In digging through my memories, I suddenly hit upon Girl Scouts. I faithfully buy my quota of Girl Scout cookies every year. You would think this memory should have come several months ago as I ate a whole box of mint cookies (not all at once mind you, just several at a time) and as I munched … well here it is.
Girl Scouts became a part of my life as my three girls reached Scouting age. We moved west and as I looked for a scout troop for Amelia and a Brownie troop for Katie, I found myself very much involved. It started when I tried to find a Cub Scout group for Bill.
“Oh, will you be a den mother?” was the response I got. I had been a scout briefly as a teen-ager, but I knew nothing about Boy Scouts, or much about boys, in fact, having grown up with one sister and mostly girl cousins.
“I am working with a Brownie troop,” says I.
“Oh, well then here is the information about a den for him.” They did figure I could not do both. Bill joined his den briefly, and later when he reached Boy Scout age he was in a very active and wonderful troop.
After our first year in Bellingham, we moved to a new house which meantnew schools, and thus a new search for troops nearer to home. Once again I was involved, first assisting and then as the leader. As my girls moved into the Cadette and Senior levels, I remained behind with the Junior troop.
Oh the memories. Thirty girls singing all the songs I knew. The games they played, camp outs—-
This memory I can’t resist sharing first:
There was one girl in our troop who wasn’t particularly liked and was always on the outside of whatever was going on. She was the last one selected to join in any activity. She just didn’t quite fit in and try as we could, my co-leader and I, had to constantly find a way to include her. She was a 5th grader and a classmate of some of the girls as they all attended the same school.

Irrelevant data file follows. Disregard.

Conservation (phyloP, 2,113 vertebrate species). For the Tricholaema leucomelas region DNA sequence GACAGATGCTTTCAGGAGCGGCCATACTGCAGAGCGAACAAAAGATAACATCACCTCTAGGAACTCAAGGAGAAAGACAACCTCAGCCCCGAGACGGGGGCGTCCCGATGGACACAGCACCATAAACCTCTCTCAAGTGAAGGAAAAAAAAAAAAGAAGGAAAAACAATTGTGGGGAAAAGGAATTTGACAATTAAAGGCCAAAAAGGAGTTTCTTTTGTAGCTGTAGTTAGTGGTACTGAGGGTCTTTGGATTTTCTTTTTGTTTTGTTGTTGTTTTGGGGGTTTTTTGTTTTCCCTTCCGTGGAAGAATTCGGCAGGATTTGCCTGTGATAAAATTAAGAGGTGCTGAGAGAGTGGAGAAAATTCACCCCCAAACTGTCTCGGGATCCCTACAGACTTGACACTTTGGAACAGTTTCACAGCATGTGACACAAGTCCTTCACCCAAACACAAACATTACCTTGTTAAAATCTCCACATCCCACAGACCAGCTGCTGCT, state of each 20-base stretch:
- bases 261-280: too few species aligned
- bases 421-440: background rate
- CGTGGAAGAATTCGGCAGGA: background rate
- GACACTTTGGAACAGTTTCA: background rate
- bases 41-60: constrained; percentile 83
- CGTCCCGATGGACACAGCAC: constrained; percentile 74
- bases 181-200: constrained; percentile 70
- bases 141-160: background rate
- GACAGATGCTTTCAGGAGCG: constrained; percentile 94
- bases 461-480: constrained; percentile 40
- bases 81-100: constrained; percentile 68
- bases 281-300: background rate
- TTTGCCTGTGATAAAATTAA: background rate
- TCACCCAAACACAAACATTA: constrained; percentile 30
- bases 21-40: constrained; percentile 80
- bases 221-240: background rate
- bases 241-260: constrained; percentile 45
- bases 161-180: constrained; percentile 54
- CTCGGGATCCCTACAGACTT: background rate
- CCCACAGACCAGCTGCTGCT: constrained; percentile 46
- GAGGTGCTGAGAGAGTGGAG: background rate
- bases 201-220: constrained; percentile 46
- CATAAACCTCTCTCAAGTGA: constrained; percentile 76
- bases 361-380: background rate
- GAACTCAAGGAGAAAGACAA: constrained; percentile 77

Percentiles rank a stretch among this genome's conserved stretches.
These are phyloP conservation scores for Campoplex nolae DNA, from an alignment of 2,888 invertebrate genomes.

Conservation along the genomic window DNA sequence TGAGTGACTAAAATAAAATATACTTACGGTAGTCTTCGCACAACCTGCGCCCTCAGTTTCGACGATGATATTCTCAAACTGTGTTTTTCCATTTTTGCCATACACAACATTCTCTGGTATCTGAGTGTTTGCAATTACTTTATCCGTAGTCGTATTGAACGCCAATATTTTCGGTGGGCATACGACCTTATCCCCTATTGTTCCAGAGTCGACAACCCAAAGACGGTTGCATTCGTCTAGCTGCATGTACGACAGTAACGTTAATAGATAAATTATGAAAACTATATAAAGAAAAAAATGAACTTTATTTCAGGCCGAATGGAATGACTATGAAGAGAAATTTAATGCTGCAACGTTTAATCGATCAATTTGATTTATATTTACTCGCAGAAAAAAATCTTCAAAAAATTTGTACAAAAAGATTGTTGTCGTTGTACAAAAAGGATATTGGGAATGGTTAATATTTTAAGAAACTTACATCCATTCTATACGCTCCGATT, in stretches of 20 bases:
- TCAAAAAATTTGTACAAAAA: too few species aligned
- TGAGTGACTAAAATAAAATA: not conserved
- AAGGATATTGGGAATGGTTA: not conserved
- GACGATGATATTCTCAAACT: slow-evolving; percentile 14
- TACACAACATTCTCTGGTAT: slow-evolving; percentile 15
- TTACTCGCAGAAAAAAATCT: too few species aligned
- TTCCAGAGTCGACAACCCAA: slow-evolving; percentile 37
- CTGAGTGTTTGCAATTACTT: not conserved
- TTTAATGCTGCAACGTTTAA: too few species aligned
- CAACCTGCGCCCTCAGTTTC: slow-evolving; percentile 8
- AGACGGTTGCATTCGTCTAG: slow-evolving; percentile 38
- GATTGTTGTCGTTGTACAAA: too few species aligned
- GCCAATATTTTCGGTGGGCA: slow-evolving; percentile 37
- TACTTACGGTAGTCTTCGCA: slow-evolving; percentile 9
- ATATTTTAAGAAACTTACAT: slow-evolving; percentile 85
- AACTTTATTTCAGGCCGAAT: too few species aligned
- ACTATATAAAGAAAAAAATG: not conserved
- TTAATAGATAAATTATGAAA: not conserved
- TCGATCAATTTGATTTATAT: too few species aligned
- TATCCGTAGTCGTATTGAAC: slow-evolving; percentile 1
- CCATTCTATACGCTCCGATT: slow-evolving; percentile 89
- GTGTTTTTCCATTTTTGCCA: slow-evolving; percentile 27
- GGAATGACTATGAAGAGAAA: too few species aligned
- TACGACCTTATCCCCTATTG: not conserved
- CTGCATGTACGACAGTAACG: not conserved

This was a time before special needs children were integrated into the classroom. They were usually placed in a separate classroom and often in a different school than their neighborhood school. This particular school had no special class for these kids. At that time the term “special needs” was not used.
At some point, mid year, testing was done and this particular child was declared “special needs” ( don’t ask me why it took so long to figure this out). However, she remained in the school and with the same teacher but help was provided for her… maybe the start of integrating the special education into a regular class.
The girls learned of this. How could they not as J was taken out for special help but remained for most of the school activities. This helped the girls in the troop realize that J couldn’t help who she was. Suddenly she was the first selected for the games, the first to be chosen as a tent mate, the first to be chosen to be in a patrol.
I was so proud of my troop as they found a way to include J in everything. This was true Scouting at its best.
It is interesting that my daughter’s mind turns to Scouting at the same time mine does. I read her blog about camp and returned to the start of my Scouting story. There is more to come. So many memories and so much fun.